10. In Travelling with Mr. Turner, author Nigel C. Winter takes a fascinating ride on a modern Triumph with Triumph’s great designer, Edward Turner, following Turner’s 1953 publicity ride to John O’Groats aboard a 150cc Triumph Terrier. The fact that Mr. Winter wasn’t actually there for Mr. Turner’s ride only makes this book shine brighter, as Winter treats readers to a unique perspective on Turner, Triumph and British motorcycle industry history, re-examining Turner’s ride through the dual lenses of yesterday and today. Uniquely told, it’s a thoroughly interesting and enjoyable read. Price: $16.99.
11. The Man Who Would Stop at Nothing by Melissa Holbrook Pierson is a story about the pleasures and perils of compulsive long-distance motorcycling and one man’s mission to outride everyone else. It follows the story of John Ryan, a diabetic, middle-aged man who loves nothing better than riding impossible distances at no small risk to himself. Buy why? The author, a longtime motorcyclist who gained fame in our circle for her 1998 book The Perfect Vehicle: What is it About Motorcycles, chronicles the gratifications of long-distance riding as well as the challenges and solitude that accompany it. Important for its critical insight into why we ride, it also represents Ms. Pierson’s re-entry into the world of motorcycles. Engrossing and thoroughly intriguing. Price: $24.95.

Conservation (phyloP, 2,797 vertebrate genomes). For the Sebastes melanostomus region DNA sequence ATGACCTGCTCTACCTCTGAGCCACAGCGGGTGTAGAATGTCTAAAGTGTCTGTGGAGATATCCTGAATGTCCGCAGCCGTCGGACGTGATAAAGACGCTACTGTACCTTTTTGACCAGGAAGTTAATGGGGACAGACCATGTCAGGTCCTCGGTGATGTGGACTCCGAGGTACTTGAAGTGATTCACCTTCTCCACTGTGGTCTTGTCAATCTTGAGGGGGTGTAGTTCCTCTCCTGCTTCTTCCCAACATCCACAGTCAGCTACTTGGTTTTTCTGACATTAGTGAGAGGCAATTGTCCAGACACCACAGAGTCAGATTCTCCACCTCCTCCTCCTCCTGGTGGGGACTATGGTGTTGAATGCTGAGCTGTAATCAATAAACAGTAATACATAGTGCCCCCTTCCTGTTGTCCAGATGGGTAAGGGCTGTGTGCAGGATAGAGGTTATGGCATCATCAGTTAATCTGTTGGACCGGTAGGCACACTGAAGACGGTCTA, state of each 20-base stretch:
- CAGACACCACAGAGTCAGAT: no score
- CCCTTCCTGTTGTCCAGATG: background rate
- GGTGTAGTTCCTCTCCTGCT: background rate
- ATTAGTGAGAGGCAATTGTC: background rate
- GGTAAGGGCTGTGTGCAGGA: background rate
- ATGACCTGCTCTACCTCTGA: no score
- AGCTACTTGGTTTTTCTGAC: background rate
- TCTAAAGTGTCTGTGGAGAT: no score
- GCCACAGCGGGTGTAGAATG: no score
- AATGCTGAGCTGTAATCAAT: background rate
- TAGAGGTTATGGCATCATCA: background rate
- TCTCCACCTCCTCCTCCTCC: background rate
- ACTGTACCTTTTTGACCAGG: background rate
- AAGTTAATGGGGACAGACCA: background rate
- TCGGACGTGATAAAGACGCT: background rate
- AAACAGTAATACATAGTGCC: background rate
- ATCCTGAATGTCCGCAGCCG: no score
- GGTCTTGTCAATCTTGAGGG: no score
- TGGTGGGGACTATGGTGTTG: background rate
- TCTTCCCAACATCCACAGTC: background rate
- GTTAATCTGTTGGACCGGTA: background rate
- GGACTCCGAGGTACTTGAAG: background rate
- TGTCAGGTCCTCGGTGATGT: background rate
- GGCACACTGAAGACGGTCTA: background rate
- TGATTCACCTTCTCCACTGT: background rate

12. We love the designs of these cool Nicholson Bros. Motorcycles T-shirts. The logo was created to commemorate the shop and the Modern Motorcycle Mechanics manuals (see #9). The short-sleeve shirts are available in two designs, one on a black shirt and one on a charcoal shirt. The long-sleeve shirt, available in black, highlights the publishing dates of the seven editions of Modern Motorcycle Mechanics. Price: $25 (short sleeve), $35 (long sleeve). MC